Many hospitals given lottery grants for MRI scanners are battling to find cash to run the machines to full capacity.
The lottery scheme aimed to tackle stroke, heart disease and cancer
The problems range from the expected delay in starting up the Royal Shrewsbury Hospital's new £800,000 scanner when it arrives in the autumn, to a backlog in Tameside due to a shortage of radiologists to read the scans.
BBC News Online surveyed the 19 hospitals in England who received machines from the New Opportunities Fund's diagnostic equipment programme.
Seven trusts admitted a shortage of money or qualified staff was having an impact on the scanner's time in use.
Nick Webb, director of finance at Shropshire County Primary Care Trust, said it had scrapped plans to pay its new scanner's running costs for the last quarter of this year because of difficulties in balancing the books.
He explained: "It is not desirable to have expensive equipment that then lies unused past the point it was meant to be opened.
New opportunities for health - diagnostic equipment (England) recipients and awards
East Cheshire NHS Trust £698,540
East Somerset NHS Trust £677,691
Maidstone and Tunbridge Wells NHS Trust £703,876
Bolton Hospitals NHS Trust £674,942
Brighton and Sussex University Hospitals NHS Trust £771,935
Barts and the London NHS Trust £807,451
University Hospitals Coventry and Warwickshire NHS Trust £811,722
Royal Shrewsbury Hospital NHS Trust £652,121
Mid Essex Hospital Service NHS Trust £661,830
Sherwood Forest Hospitals NHS Trust £615,667
West Suffolk Hospitals NHS Trust £679,863
North Bristol NHS Trust £749,116
University Hospital North Staffordshire NHS Trust £733,922
Heatherwood and Wexham Park Hospitals NHS Trust £719,730
Portsmouth Hospitals NHS Trust £683,692
Gateshead Health NHS Trust £708,034
Burnley Health Centre NHS Trust £662,317
Tameside and Glossop Acute Services NHS Trust £640,902
Birmingham Heartlands and Solihull NHS Trust £783,140
"But the trouble is the NHS planning system is inevitably very complex with lots of things happening at once. It is impossible to do all these things with the money we get.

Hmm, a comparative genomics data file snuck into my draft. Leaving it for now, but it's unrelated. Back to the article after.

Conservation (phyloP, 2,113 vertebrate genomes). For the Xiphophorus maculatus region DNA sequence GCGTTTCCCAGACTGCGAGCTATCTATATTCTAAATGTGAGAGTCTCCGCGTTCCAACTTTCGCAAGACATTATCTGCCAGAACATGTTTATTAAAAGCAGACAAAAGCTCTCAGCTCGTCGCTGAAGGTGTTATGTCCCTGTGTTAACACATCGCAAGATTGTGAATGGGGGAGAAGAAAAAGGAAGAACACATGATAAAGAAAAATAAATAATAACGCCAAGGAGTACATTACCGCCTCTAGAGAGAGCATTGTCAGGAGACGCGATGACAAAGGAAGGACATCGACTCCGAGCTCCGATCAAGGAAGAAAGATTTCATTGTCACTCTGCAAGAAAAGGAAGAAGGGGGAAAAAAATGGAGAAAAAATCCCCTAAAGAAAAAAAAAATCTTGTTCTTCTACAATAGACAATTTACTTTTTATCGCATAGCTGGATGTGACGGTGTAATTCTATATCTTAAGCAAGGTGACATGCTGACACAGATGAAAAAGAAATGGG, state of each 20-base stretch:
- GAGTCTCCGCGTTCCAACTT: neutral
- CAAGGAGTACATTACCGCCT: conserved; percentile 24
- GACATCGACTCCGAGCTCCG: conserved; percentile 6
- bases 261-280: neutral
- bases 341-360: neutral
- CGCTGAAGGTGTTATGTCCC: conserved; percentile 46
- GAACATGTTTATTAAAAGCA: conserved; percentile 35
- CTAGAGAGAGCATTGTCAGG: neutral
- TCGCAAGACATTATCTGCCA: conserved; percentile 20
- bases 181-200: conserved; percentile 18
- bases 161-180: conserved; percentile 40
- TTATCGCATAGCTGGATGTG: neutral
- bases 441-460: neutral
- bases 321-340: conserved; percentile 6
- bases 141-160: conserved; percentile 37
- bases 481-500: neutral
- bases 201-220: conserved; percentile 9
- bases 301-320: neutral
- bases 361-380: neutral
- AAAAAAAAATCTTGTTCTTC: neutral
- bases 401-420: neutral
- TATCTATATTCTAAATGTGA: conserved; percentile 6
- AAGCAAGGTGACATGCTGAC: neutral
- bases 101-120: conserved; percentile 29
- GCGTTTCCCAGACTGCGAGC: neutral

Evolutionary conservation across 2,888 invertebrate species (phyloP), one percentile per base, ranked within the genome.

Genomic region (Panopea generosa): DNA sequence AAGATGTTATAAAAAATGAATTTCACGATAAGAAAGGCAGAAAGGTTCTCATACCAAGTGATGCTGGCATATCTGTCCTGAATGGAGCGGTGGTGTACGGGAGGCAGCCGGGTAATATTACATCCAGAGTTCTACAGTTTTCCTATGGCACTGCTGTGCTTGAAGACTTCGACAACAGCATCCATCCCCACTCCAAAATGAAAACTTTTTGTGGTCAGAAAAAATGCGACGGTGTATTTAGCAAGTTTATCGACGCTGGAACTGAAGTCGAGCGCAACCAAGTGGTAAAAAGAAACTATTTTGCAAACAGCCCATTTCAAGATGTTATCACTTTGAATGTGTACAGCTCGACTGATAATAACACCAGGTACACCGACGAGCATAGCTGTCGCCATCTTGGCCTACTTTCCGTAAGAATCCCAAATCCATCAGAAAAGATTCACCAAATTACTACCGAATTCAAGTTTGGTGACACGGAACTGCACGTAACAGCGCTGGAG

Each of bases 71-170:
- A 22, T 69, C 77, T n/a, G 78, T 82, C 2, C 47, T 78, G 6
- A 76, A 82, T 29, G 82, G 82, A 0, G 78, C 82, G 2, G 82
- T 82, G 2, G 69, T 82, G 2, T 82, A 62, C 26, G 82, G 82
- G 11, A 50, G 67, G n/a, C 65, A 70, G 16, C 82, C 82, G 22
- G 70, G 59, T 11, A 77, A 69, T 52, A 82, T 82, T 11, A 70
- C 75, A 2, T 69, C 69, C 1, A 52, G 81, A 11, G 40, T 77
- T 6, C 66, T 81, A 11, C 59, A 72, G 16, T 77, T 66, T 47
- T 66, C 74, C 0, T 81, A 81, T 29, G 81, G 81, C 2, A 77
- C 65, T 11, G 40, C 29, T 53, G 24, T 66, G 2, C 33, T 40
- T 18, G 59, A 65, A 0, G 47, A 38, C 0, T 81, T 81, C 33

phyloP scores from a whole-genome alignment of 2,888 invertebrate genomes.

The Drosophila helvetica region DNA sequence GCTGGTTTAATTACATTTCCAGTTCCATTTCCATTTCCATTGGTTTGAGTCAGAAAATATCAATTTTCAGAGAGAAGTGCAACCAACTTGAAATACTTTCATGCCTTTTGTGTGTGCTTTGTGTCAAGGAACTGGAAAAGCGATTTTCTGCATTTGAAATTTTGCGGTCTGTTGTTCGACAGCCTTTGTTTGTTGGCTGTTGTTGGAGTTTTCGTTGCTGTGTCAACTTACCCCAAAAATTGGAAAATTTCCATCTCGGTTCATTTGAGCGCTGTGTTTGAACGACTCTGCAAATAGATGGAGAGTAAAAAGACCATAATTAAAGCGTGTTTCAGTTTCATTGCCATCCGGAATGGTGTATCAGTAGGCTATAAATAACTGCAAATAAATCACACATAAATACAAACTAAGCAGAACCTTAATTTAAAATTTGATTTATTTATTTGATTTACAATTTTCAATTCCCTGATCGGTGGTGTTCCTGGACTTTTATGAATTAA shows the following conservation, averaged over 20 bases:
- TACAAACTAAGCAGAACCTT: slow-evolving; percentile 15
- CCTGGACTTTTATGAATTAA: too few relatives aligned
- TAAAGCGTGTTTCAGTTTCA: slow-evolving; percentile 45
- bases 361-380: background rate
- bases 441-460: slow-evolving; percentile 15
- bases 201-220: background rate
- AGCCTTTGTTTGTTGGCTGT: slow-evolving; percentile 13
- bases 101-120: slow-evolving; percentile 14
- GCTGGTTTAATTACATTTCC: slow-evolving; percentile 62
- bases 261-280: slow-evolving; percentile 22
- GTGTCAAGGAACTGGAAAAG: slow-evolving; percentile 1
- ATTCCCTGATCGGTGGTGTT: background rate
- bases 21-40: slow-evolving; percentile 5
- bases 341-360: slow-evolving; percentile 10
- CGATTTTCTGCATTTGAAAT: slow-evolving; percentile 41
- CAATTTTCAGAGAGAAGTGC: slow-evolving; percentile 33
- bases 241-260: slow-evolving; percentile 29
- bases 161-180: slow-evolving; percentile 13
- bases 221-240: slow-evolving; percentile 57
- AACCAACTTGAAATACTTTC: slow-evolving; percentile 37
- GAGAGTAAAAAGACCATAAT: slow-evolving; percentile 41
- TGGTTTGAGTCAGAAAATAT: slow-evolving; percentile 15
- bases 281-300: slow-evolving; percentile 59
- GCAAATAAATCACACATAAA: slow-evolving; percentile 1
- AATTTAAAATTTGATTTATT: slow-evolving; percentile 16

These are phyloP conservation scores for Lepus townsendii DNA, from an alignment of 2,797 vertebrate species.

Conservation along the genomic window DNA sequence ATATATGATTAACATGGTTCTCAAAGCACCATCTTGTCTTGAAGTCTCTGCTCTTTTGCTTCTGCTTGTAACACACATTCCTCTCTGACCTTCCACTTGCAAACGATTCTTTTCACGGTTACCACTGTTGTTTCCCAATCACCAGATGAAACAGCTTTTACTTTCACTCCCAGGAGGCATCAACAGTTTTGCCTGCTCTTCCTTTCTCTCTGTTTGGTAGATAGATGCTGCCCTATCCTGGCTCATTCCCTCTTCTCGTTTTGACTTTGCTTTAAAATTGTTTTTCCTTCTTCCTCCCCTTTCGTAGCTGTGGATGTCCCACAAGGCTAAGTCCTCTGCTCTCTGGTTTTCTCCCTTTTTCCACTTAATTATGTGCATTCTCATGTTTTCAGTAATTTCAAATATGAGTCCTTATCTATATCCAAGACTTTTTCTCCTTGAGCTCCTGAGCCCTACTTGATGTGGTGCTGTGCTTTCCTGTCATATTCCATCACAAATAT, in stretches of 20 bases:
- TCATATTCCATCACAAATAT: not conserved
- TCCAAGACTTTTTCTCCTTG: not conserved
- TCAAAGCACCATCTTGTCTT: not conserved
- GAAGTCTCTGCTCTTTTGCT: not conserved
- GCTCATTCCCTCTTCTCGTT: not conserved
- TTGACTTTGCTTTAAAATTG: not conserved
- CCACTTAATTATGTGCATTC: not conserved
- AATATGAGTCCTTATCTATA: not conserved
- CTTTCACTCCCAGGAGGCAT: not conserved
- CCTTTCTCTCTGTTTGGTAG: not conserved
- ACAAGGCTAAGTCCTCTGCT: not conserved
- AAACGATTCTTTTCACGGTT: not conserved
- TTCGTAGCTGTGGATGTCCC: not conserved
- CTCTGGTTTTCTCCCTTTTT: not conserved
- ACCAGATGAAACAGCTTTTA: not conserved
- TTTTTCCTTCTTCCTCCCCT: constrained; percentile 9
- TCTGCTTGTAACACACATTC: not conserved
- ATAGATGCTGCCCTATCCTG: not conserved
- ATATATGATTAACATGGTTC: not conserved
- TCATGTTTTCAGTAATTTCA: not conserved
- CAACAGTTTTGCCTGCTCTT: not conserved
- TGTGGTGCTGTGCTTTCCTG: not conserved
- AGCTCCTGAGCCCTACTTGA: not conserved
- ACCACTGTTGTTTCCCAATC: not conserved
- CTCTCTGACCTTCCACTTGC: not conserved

"The MRI scanner has been clearly recognised as a priority for next year."
Stephen Gardner, director of planning and performance management, at Tameside said a national shortage of skilled staff was limiting its scanner's performance.
He said: "We would be delighted to switch it on if we had enough staff to meet the capacity."
Other hospital trusts reported more readiness to get the machines up and running.
A spokesman for the University Hospital of North Staffordshire NHS Trust said its scanner was running 12 hours a day.
"It was fully revenue funded," he said. "We did all the leg work to get the support."
And in Essex, a partnership between the trust and a private healthcare firm keeps the lottery-funded scanner treating 16 to 17 patients a day.
Peter Richardson, from Mid Essex Hospital Service NHS Trust, said: "We don't have any major problems with revenue costs, it is part trust and part private funded so we agreed to operate a small number of private scans."
Vanessa Potter, a director at the New Opportunities Fund's successor, the Big Lottery Fund, said: "The MRI programme is giving people access to faster diagnosis and better treatment.
"Hospitals confirm patients are better off with these MRI scanners in place, they undertake to negotiate through the normal channels for further funds, where monies have been earmarked by Primary Care Trusts and other cancer trusts."
She added: "The Big Lottery Fund's policy directions, which come from the Department of Health, expect all grant applicants to be able to financially support the ongoing costs of running equipment the fund has awarded."